Even Clint Never Wrote A Program!

Having looked for work for a little over 2 years now, I am familiar with the year-round hiring cycles. This is the part of the year I hate: summertime.

I have nothing against summer as a season. It’s just that companies start to ramp down their hiring needs around this time of year. Everyone has the cottage, camping, and vacationing on their minds. It usually does not pick up again until around September. This is not a good thing: I can’t afford to hit a dead end in my job search because no one is hiring!

I’ve made it clear in my job search ads on Kijiji and Craigslist that I am not interested in being an entrepreneur. I want to work for someone (be it an individual or a corporation) and not be, to use the term “my own boss”. In the same breath, however, my job search has evolved over time to include methods I would never have considered. When I first started looking for work in January 2010, I stuck to the core approaches to look for IT-only jobs: newspapers, networking, and the job search engines like Monster.Ca and Workopolis. As time went on, my job approach was modified to include the aforementioned Craigslist and Kijiji, and now I am looking for practically any opening available. Now it’s time for my approach to change yet again. I’ve decided to try my hand as a “hired gun”.

Before the theme song of “The Good, The Bad, And The Ugly” starts playing in your head, let me explain that a hired gun is someone who loans out their services for a fee to anyone interested in getting something done. I previously hinted at doing such work in my Kijiji and Craigslist ads (search on “David Needs A Job” in the City Of Toronto section) when one of the things I was willing to do was come to someone’s neighbourhood to clean out a public area (like a park) that people are sick of seeing full of trash.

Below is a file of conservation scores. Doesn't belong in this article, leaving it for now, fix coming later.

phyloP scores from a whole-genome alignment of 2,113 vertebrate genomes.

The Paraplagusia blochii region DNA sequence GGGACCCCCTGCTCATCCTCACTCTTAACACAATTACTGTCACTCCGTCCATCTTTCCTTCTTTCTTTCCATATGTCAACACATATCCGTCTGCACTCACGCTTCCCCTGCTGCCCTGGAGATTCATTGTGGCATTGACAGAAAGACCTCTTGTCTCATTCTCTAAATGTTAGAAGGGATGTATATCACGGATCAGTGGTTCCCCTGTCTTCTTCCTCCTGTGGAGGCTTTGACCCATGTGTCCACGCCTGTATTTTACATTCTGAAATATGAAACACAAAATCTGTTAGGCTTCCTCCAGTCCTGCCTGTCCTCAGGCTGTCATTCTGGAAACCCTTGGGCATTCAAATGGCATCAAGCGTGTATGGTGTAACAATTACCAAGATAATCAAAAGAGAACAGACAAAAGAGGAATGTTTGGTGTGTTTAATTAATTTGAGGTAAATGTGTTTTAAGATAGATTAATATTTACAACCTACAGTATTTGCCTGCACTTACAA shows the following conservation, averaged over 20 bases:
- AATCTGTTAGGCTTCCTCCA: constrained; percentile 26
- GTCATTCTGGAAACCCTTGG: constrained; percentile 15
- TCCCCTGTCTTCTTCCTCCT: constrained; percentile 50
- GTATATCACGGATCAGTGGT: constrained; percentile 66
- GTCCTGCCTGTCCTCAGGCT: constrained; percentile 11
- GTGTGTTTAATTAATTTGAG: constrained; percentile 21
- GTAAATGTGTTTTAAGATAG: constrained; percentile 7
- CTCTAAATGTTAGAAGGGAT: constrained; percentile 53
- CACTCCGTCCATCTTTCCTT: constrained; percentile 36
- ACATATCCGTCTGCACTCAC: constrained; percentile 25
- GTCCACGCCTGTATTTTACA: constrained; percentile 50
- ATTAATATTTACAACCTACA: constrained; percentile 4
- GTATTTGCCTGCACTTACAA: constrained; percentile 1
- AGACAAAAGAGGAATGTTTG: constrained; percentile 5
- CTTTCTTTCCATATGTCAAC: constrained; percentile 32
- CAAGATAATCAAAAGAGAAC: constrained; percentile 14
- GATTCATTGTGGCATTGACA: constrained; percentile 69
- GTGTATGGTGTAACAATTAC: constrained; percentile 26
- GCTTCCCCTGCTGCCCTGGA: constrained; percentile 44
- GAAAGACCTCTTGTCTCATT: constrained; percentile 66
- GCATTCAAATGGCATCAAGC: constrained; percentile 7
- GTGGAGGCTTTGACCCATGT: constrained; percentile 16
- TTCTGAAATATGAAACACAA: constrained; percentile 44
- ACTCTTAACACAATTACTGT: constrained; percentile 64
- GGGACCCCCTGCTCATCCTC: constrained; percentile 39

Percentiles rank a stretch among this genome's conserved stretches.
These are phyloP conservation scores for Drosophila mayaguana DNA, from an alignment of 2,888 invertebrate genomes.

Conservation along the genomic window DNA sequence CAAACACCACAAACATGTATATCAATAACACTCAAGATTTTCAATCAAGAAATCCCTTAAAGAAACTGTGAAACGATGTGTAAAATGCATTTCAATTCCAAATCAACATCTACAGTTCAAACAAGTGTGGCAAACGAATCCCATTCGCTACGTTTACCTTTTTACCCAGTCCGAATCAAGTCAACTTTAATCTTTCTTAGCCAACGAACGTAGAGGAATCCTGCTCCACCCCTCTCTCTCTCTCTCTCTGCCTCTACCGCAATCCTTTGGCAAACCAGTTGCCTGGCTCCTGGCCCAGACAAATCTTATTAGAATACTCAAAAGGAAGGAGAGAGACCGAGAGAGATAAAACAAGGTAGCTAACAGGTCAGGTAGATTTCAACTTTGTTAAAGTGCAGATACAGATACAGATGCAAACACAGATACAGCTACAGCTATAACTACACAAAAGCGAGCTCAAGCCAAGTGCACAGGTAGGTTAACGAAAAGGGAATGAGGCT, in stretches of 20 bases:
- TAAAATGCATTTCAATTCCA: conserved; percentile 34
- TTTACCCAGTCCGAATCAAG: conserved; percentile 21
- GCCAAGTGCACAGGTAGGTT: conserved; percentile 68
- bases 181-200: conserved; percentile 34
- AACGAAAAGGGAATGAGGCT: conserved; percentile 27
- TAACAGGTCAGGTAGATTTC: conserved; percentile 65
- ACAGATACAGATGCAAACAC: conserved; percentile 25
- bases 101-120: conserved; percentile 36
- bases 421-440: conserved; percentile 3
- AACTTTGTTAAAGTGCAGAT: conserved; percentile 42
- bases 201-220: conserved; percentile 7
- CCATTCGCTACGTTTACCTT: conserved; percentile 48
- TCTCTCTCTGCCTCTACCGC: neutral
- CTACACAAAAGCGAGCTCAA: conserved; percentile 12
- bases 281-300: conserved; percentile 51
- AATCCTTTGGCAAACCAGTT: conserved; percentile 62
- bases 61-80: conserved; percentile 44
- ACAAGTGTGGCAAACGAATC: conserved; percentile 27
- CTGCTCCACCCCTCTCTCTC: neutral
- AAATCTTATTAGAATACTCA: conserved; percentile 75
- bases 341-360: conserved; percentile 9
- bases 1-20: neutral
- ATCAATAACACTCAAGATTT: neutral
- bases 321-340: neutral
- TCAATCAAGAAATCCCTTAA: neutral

I was unsure what services I was going to do as a “hired gun”, as most of my work in my 20 year IT career involved working on assets that were fixed in their location, such as SAP instances and Iseries midrange systems. Even the programming languages used on those two systems are unique to them. It was not until I remembered doing Winbatch programming at my last job. Winbatch, for those of you not familar with the programming language, is a Windows-based language meant for automating tasks on a Windows PC (client or server) originally handled by users. It has a programming syntax and IDE very similar to that of Visual Basic.

After coming up with an hourly rate that I considered reasonable, I created an ad on Craigslist and Kijiji. You can find them both under “Looking To Automate Some Tasks?” if you do a search. There’s a lot of ads from other “hired guns” (I don’t remember the Old West ever being this crowded!) so I’m not sure it will be noticed, but then again, nothing ventured, nothing gained.

I’ll keep you posted on how successful this segment of my job search goes as time permits.

Thanks for reading!



UPDATE June 24, 2012: So far, I haven’t been hired as a contract programmer but I have received a lot of replies. The problem, however, is that some people need to take the time to read the ad before replying. Consider the following response (I removed some parts of the ad to hide the actual names):

Hello,I am a divorced 35 Years old man and am searching for a Nanny to take care of my 18 Months old son{his name is (removed)}and you will earn $400 weekly.Write me a message if interested so i can give you details.


If you check my ad out on kijiji it has a graphic of some programming code I wrote, and my background as a programmer is decribed in detail. I don’t point this out to mock people, but to stress that replies like this are not helpful to both myself and to the person making the reply.


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